Slices of Japanese business, politics and life
A lot of words have been written in the past few post-tsunami weeks about the negative impact of the disastrous tragedy on the short-term future of Japanese cars in the U.S. market. In parallel, many articles proclaim this to be a “historical window of opportunity” for the “Detroit Three,” now able to deliver to waiting customers an abundant supply of new vehicles while, at Toyota, Honda and Nissan, the cupboard is bare.
It’s telling that we’re *not* hearing the Japanese-brands inspired propaganda offensive of a few years back, when the media duly repeated that “there is no longer such a thing as an American car or a Japanese car.” The Japanese, it was stated, now all have plants in the U.S., whereas most U..S companies import components from the Far East, or Latin America, thus compromising the promise of saving U.S. jobs. For buyers with a patriotic streak, it was all-American-apple-pie-OK to buy a Japanese brand, these being “just as American” as a Ford, Chevrolet, Dodge or Jeep. The (then) World’s Smartest and Finest Car Company, Toyota, even placed ads asking who’s more American? Toyota USA, adding manufacturing jobs and plants in the U.S., or the Detroit Three, busily, at that time, laying off workers and shuttering plants?
Fast-forward to the earthquake and tidal wave of 2011: the allegedly red-white-and blue Japanese brands suddenly find their supply lines dried up, while the supposedly import-component laden domestic cars, (albeit with some minor work-around shortages) continue to deliver a river of new vehicles, unabated. And, thus, another popular myth bites the dust.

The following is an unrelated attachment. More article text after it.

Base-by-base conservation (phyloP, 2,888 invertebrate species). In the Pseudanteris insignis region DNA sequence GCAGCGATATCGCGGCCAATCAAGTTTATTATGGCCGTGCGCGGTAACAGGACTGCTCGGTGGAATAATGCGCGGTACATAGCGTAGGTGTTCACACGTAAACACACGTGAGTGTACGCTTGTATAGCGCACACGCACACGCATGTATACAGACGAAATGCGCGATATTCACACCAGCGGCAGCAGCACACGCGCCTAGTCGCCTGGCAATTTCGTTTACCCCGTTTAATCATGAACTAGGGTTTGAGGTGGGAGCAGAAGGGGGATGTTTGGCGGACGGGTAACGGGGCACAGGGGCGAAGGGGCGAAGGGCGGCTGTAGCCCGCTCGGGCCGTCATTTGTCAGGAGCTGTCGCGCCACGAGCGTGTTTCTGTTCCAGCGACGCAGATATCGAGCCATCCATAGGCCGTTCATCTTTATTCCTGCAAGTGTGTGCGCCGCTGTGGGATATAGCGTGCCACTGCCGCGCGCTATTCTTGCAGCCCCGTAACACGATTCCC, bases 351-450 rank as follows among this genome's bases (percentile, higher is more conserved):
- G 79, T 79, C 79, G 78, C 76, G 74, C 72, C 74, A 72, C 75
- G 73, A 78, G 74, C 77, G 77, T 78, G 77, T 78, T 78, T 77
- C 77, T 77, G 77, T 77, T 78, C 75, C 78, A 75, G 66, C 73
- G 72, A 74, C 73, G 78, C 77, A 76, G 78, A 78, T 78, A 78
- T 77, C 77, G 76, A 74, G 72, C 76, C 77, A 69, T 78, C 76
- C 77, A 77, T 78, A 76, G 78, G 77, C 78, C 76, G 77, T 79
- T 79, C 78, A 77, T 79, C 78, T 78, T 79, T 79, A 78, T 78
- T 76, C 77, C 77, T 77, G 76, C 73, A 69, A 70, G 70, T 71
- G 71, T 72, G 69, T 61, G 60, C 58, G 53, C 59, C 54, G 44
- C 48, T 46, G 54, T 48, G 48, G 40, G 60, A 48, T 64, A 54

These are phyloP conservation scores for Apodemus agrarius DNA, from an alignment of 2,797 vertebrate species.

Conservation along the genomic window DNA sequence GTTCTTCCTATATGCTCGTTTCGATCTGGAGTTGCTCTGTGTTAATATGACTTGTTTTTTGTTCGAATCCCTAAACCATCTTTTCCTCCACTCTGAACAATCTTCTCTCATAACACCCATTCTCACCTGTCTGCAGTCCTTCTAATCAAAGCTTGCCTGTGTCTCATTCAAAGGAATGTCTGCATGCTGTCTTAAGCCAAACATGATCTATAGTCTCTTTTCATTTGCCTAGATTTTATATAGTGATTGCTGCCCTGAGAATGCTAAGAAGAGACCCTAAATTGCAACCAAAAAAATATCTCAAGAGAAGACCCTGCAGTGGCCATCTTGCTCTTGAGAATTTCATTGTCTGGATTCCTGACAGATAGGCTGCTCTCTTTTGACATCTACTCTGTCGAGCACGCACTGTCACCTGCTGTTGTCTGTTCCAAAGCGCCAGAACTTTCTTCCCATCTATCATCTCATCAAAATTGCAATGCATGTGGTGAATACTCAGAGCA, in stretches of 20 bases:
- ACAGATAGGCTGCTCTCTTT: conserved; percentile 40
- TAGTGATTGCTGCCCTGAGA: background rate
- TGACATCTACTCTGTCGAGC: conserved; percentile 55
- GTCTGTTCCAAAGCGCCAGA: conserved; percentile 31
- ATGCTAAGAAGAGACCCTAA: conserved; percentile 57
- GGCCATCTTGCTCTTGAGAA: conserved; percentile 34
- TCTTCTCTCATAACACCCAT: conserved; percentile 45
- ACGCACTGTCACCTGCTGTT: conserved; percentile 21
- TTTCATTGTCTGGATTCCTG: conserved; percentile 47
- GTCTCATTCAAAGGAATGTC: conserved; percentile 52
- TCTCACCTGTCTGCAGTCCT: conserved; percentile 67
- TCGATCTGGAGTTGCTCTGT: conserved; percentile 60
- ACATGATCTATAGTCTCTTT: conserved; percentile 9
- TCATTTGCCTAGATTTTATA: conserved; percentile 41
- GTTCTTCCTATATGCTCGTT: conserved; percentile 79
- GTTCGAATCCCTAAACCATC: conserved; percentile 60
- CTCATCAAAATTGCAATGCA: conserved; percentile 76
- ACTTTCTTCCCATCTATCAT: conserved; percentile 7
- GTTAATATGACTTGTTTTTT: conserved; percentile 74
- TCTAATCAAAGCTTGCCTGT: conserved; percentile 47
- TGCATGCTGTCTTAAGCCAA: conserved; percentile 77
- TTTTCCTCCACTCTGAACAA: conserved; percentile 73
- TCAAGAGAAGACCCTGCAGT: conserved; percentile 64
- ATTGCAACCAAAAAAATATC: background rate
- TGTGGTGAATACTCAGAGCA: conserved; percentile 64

In the past months the Detroit Three have, in fact, come roaring back. The Chevrolet Malibu, the 2007 “Car of the Year,” has shouldered past the Japanese brands and is now the number one car in the mid-size segment. Even more astonishing is the Chevrolet “Cruze,” a best seller around the world, and now America’s number one compact car, relegating the perennial favorites, Honda Civic and Toyota Corolla, to the runner-up spots.
from Russell Boyce:
By Michael Caronna, Chief Photographer Japan
In Japan nothing says I'm sorry like a nice, deep bow, and lately there's been a whole lot to be sorry for. Ideally the depth of the bow should match the level of regret, allowing observers to make judgements about how sincere the apology really is. Facing massive recalls Toyota President Akio Toyoda and Toyota Motor Corp's managing director Yuji Yokoyama faced journalists at separate news conferences.
Toyota Motor Corp's managing director Yuji Yokoyama (R) bows after submitting a document of a recall to an official of the Transport Ministry Ryuji Masuno (2nd R) at the Transport Ministry in Tokyo February 9, 2010. Toyota Motor Corp is recalling nearly half a million of its flagship Prius and other hybrid cars for braking problems, a third major recall since September and a further blow to the reputation of the world's largest automaker. REUTERS/Toru Hanai